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Halifax: The biggest small town you’ll ever live in 

They say the world has six degrees of separation, but this city has only one.

click to enlarge MOLLIE CRONIN
  • MOLLIE CRONIN

It happens to all of us sooner or later: After a few years of living in HRM, you realize everyone knows everyone and this city of 400,000 starts to feel awfully small.

(Small-town-Halifax syndrome extends to journalism as well, so this is the requisite disclaimer that I’m previously acquainted with some of the following interview subjects.)

For Emily Roberts, it started about five years after she moved to Halifax. One of her best friends had recently started dating a new guy, and although she hadn’t met him yet, she’d only heard good stories.

Roberts, originally from Truro, had come to Halifax for university. She was excited about the potential the city held and felt like it was an opportunity to get away from the small town she grew up in.

“No matter where you’re going, as long as you’re not in that small town, it feels like it’s going to be a change,” Roberts says.

But when she finally met her friend’s mystery man, she had the unfortunate realization that she not only knew him from high school, he’d actually bullied her.

“Of course it meant nothing to him,” she says. “But I have held onto that my entire life, since the moment it happened.”

The friend, who Roberts met through mutual friends about three years ago, still doesn’t know.

“I haven’t had the guts to tell her yet,” she says. “I tried to not bring it up and to get over it as best as I could, but it’s hard to me to see my friend now because she spends so much time with him.”

Julianne Steeves had been living in Halifax for about four years when she and her close friend almost ended up double-dating the same guy.

She’d met him on Tinder. He seemed nice, friendly and played in a local band. The day before their date, her friend started telling Steeves all about the date she’d been on that same week.

“She was showing me pictures of this guy she went on a date with,” Steeves says. “As she was telling me about it, I looked at the pictures and was like, ‘Oh no, I’m scheduled to go on a date with this same guy.’”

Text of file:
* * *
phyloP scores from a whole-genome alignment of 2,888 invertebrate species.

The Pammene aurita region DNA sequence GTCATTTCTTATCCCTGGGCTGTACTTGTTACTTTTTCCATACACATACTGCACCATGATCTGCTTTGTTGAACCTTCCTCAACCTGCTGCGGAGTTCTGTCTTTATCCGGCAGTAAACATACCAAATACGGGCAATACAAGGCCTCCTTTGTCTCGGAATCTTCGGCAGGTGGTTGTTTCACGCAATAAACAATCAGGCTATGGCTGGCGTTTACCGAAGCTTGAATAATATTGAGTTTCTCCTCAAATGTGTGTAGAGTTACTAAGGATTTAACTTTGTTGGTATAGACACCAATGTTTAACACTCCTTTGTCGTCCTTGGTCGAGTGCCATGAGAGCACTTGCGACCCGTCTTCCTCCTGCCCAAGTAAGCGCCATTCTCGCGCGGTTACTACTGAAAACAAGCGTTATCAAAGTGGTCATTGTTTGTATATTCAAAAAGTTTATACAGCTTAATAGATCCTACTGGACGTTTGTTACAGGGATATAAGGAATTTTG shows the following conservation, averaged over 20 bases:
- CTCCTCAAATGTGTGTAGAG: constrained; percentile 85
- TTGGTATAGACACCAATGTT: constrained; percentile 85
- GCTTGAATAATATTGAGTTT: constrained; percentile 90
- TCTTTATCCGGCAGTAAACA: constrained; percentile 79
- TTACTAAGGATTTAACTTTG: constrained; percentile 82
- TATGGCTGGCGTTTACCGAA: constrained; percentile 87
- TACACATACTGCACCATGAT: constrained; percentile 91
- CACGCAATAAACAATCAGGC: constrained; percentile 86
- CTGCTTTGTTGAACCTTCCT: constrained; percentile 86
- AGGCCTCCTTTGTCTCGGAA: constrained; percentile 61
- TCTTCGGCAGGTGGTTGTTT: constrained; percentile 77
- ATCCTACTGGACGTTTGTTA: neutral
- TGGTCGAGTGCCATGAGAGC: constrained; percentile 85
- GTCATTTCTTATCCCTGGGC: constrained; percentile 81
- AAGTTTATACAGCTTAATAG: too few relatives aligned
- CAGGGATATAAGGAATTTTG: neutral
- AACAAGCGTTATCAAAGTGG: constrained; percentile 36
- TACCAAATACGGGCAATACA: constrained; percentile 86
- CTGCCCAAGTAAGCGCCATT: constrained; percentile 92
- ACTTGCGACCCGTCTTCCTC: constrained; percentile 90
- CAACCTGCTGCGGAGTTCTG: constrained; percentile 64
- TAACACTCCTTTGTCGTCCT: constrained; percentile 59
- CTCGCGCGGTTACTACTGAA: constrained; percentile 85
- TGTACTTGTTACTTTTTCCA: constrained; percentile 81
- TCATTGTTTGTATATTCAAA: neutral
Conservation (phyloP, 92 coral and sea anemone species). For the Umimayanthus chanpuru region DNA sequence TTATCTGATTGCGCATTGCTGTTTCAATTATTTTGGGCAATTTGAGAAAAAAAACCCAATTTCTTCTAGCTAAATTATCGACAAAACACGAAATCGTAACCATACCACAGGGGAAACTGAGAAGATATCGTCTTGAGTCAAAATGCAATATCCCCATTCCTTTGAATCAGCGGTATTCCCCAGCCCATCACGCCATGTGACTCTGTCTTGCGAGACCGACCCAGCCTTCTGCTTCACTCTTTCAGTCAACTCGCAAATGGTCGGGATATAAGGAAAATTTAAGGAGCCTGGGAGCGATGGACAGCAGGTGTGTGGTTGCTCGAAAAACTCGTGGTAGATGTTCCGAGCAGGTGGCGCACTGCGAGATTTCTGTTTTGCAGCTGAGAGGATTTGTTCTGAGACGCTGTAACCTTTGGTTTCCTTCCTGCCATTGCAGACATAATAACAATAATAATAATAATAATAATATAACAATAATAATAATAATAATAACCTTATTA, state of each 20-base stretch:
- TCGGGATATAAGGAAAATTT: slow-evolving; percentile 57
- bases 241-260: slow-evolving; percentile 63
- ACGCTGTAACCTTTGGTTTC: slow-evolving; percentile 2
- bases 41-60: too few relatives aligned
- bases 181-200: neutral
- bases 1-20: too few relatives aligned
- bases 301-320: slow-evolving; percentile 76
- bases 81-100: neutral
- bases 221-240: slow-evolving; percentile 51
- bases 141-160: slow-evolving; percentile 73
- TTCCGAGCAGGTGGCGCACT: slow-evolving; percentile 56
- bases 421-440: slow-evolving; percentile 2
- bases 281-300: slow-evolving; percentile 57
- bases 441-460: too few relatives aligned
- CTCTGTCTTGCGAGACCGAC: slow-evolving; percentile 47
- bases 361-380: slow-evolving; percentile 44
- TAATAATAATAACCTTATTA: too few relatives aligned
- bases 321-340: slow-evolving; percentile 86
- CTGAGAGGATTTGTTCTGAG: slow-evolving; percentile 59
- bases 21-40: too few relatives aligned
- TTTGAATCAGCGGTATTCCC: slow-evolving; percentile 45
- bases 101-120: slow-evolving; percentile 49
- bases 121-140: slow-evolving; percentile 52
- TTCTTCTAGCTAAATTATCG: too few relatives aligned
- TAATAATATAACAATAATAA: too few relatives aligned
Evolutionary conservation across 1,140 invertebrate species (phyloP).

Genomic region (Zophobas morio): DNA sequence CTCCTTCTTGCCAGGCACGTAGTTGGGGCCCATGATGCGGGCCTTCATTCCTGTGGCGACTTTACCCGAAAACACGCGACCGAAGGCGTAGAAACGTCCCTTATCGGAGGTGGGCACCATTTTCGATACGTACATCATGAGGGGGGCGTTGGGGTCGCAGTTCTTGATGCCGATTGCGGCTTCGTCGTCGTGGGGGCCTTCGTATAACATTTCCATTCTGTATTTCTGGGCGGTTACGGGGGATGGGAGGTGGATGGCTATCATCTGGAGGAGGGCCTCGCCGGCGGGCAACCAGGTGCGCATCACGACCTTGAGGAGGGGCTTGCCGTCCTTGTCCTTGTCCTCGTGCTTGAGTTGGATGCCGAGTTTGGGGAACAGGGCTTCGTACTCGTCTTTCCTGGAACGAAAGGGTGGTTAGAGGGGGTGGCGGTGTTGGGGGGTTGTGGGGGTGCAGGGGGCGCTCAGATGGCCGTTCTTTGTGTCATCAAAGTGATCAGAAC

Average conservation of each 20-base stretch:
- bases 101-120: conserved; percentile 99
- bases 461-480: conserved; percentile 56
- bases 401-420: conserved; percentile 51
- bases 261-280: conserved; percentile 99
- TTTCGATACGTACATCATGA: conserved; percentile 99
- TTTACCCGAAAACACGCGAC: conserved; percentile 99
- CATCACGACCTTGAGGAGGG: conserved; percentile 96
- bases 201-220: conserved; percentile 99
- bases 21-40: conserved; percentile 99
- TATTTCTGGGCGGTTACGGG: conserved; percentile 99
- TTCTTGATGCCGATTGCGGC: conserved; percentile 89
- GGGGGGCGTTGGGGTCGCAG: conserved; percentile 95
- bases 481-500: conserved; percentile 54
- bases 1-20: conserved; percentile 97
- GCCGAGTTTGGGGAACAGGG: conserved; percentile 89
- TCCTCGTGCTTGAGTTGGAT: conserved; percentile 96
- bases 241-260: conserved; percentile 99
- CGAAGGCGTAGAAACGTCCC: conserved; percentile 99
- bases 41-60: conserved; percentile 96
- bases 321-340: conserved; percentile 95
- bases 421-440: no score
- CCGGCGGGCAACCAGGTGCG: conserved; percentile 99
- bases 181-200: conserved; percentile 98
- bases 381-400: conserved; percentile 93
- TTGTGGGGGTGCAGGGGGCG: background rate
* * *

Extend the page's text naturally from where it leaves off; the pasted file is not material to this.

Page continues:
The friends decided to lean into the coincidence.

“She thought it was funny,” says Steeves. “I did eventually go on a date with him. It didn’t go anywhere really. I think we played Super Mario once.”

Although the romance with Halifax band-guy didn’t work out for either of them, they did go to a couple of his shows.

“We got a shoutout from the Seahorse stage,” says Steeves.

Ryan Floyd didn’t get any band shoutouts, but he did experience a rare case of bedroom deja vu. It’s a symptom of the city’s small, interconnected queer community.

“All the gays in Halifax know each other,” says Floyd, who moved here from New Brunswick about six years ago. “They’ve dated each other and they all snoop on each other’s business.”

A few summers ago he met someone new and the two hit it off.

“We were chatting online, and he was like, ‘Come on over,’” says Floyd. When he got the address, Floyd recognized it but didn’t think twice. “I was like, well I’ve probably been on this street before,” he says. “But I get to the house and it turns out to be where my ex lived for the whole time we dated.”

Once inside, he realized the new date as actually living in the exact same bedroom. In fact, he was subletting it from Floyd’s ex.

“It was extremely awkward in the moment,” he says. “I will say that the new guy had a much better bed than my ex did. I could actually fit in the bed that the second guy had, because the ex had a twin bed. It was awful.”

Despite the awkwardness, Floyd laughs about it now.

“As it was happening,” he says, “I was like, ‘Oh, this is going to be a funny story someday.’ And here I am.”
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In Print This Week

Vol 26, No 25
November 15, 2018

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